A letter gets the lights turned back on

New Yorkers would never tolerate this, nor should Venetians with the Redentore.

The two cities I know best in the world are New York , where I live, and Venice. As a frequent visitor to Venice over the years, I have acquired specialized knowledge of the city. Many visitors know the paintings of Giovanni Bellini, Vittore Carpaccio, Titian, Paolo Veronese, Giovanni Battista Cima da Conegliano, and Jacopo Tintoretto. But I also have come to learn the names of the tugboats proudly guiding arriving and departing Mediterranean cruise ships along the Giudecca Canal. My favorites are Hippos, Maximus, Strenuus, Squalus, and Emilio Panfido.

From Room 10 at the pension where I stay, overlooking the choppy waters of the Giudecca Canal (about as wide as New York's East River), I spend hours watching the procession of tugboats; water buses (vaporetti and motoscafi); boats carrying vegetables, fruit, ice cream (gelato), laundry, cement, and everything else imaginable; and, gliding over the water, ferries transporting cars between the mainland and the Lido.

I learned at a "Turner and Venice" exhibition that Turner annotated the backs of several watercolor studies with notes conveying the excitement he felt in being the temporary possessor of the Venice views he had from his hotel room. I feel the same, as I gaze from the windows of my room at the pension.

I keep binoculars by the bedside. About 6:45 each morning, the tugboats head out to the lagoon entrance to meet arriving cruise ships. Among the many boat sounds on the canal, I recognize theirs. Tugs are deep-throated, as befits their size, strength, and responsibility. They are my Venetian alarm clock, reinforced by ringing church bells at 7.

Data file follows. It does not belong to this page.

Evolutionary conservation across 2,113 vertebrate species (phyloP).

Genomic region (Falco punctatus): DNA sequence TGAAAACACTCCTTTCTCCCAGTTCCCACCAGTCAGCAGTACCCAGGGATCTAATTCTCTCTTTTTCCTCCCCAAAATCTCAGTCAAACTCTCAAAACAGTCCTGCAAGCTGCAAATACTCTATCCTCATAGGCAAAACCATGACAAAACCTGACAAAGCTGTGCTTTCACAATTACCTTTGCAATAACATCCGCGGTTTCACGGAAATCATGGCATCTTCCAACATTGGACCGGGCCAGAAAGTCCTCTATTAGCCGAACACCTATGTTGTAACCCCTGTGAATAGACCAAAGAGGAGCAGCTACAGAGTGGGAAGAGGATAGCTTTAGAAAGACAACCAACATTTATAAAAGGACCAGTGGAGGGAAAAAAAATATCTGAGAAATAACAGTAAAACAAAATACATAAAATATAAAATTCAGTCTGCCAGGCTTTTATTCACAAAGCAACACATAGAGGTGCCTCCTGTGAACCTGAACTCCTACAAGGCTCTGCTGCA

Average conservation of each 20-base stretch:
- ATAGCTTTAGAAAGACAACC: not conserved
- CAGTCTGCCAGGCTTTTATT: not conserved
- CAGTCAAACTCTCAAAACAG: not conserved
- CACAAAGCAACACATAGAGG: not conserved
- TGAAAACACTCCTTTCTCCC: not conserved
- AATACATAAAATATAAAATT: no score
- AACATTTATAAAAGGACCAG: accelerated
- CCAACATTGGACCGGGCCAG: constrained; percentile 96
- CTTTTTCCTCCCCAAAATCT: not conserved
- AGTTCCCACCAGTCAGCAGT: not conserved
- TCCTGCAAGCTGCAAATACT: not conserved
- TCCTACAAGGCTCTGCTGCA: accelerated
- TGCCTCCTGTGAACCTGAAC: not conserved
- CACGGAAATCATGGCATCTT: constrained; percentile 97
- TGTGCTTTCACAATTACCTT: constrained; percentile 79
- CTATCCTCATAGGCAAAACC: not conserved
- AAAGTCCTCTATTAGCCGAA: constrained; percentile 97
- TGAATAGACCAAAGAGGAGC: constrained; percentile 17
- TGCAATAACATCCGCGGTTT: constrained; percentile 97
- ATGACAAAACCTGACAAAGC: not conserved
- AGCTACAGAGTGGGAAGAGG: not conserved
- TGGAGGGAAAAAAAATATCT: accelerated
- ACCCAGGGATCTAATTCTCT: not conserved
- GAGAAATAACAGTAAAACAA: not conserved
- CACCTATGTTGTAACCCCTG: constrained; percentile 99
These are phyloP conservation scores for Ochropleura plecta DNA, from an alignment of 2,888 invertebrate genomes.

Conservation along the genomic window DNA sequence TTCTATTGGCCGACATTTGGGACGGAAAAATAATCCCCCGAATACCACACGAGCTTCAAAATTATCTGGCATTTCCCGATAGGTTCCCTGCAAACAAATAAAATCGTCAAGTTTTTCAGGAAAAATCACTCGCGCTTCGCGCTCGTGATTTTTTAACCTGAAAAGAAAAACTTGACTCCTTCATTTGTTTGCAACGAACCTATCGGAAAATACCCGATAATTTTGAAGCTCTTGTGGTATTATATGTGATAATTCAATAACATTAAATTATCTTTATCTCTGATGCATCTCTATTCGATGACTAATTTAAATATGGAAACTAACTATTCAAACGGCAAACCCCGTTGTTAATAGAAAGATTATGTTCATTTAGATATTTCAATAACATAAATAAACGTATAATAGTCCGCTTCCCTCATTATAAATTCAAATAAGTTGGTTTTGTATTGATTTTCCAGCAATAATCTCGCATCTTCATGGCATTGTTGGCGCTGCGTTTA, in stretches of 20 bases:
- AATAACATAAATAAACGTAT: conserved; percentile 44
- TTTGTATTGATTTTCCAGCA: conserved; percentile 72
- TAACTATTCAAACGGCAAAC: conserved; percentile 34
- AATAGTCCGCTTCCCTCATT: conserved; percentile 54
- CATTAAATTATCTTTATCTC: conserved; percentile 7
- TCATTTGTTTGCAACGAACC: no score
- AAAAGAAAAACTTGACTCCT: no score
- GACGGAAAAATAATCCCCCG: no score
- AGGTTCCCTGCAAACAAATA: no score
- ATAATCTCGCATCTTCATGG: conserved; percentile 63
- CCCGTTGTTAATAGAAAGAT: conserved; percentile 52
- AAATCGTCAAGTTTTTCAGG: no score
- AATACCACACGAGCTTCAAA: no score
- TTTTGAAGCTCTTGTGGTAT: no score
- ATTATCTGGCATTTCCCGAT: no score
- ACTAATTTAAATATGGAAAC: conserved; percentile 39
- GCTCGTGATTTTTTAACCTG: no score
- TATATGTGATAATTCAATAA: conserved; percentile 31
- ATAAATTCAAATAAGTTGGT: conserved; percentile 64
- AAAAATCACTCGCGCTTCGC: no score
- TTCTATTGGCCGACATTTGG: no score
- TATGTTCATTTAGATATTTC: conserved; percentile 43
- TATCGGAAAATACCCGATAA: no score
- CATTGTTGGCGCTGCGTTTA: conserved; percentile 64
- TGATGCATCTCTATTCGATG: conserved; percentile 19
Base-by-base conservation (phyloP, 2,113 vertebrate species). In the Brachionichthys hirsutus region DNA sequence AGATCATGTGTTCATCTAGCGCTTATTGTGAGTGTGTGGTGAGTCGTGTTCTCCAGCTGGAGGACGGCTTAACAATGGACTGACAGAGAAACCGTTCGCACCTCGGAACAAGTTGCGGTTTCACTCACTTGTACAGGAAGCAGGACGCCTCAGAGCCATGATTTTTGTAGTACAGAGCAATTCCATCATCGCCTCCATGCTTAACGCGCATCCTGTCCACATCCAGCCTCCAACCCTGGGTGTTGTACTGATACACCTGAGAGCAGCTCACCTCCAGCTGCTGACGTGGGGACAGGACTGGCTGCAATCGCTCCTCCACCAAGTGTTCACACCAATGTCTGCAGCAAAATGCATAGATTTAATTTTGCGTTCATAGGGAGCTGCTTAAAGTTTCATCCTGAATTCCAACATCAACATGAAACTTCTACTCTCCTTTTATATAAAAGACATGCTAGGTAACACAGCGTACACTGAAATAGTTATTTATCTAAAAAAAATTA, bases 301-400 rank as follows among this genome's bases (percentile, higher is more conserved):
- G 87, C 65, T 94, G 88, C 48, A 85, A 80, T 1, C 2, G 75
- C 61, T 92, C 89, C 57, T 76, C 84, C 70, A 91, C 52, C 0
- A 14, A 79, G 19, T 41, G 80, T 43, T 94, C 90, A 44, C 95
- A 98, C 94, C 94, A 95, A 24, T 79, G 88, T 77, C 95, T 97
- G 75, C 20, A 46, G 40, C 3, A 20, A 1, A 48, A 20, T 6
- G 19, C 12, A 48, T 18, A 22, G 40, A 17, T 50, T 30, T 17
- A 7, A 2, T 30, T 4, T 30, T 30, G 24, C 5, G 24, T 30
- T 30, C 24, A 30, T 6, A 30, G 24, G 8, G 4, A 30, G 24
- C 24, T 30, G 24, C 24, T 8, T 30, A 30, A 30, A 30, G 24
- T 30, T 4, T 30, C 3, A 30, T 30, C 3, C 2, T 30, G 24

Soon the tugs return, guiding cruise ships to their piers.

A few years ago, my role in Venice changed from that of tourist to civic participant. Upon arriving, I was dismayed to find that Palladio's wonderful church, the Redentore (Redeemer), which I see from my windows, no longer was illuminated at night.

A joy of Venice in the evening is to walk on the Zattere, the promenade running along the Giudecca Canal from the maritime station to the custom house (Dogana di Mare). From there I gaze across the dark waters of the canal at the well-lighted Redentore on the island of Giudecca. Now this joy had been snatched away from me - but far worse, from every Venetian.

On returning to New York, I set to work on a letter comparing the misdeed to extinguishing the illumination of the Empire State Building, Brooklyn Bridge, or Statue of Liberty. We New Yorkers would never tolerate this, nor should Venetians with regard to the Redentore. Landmarks such as these deserve to be seen every hour of the day and night.

Asking a friend to translate the letter into Italian for me, I mailed it to Il Gazzettino, the leading Venice newspaper.

The editor did not toss my letter into the wastebasket. Nor was it put in the Letters to the Editor section. No, the editor placed it in the center of the front page, supplemented by interviews on the subject with church and city officials. (None of their justifications for turning the lights off made any sense to me.)

The Redentore is again illuminated. If I lived in Venice, this might have been the start of a brilliant career for me in local politics, although first I would need to learn Italian, and then Italian in the Venetian dialect.

But coming from faraway New York, I derive full satisfaction each time I am in Venice by gazing from the Zattere on the illuminated facade and dome of Palladio's magnificent church, and then once again looking at it from Room 10 before falling asleep.

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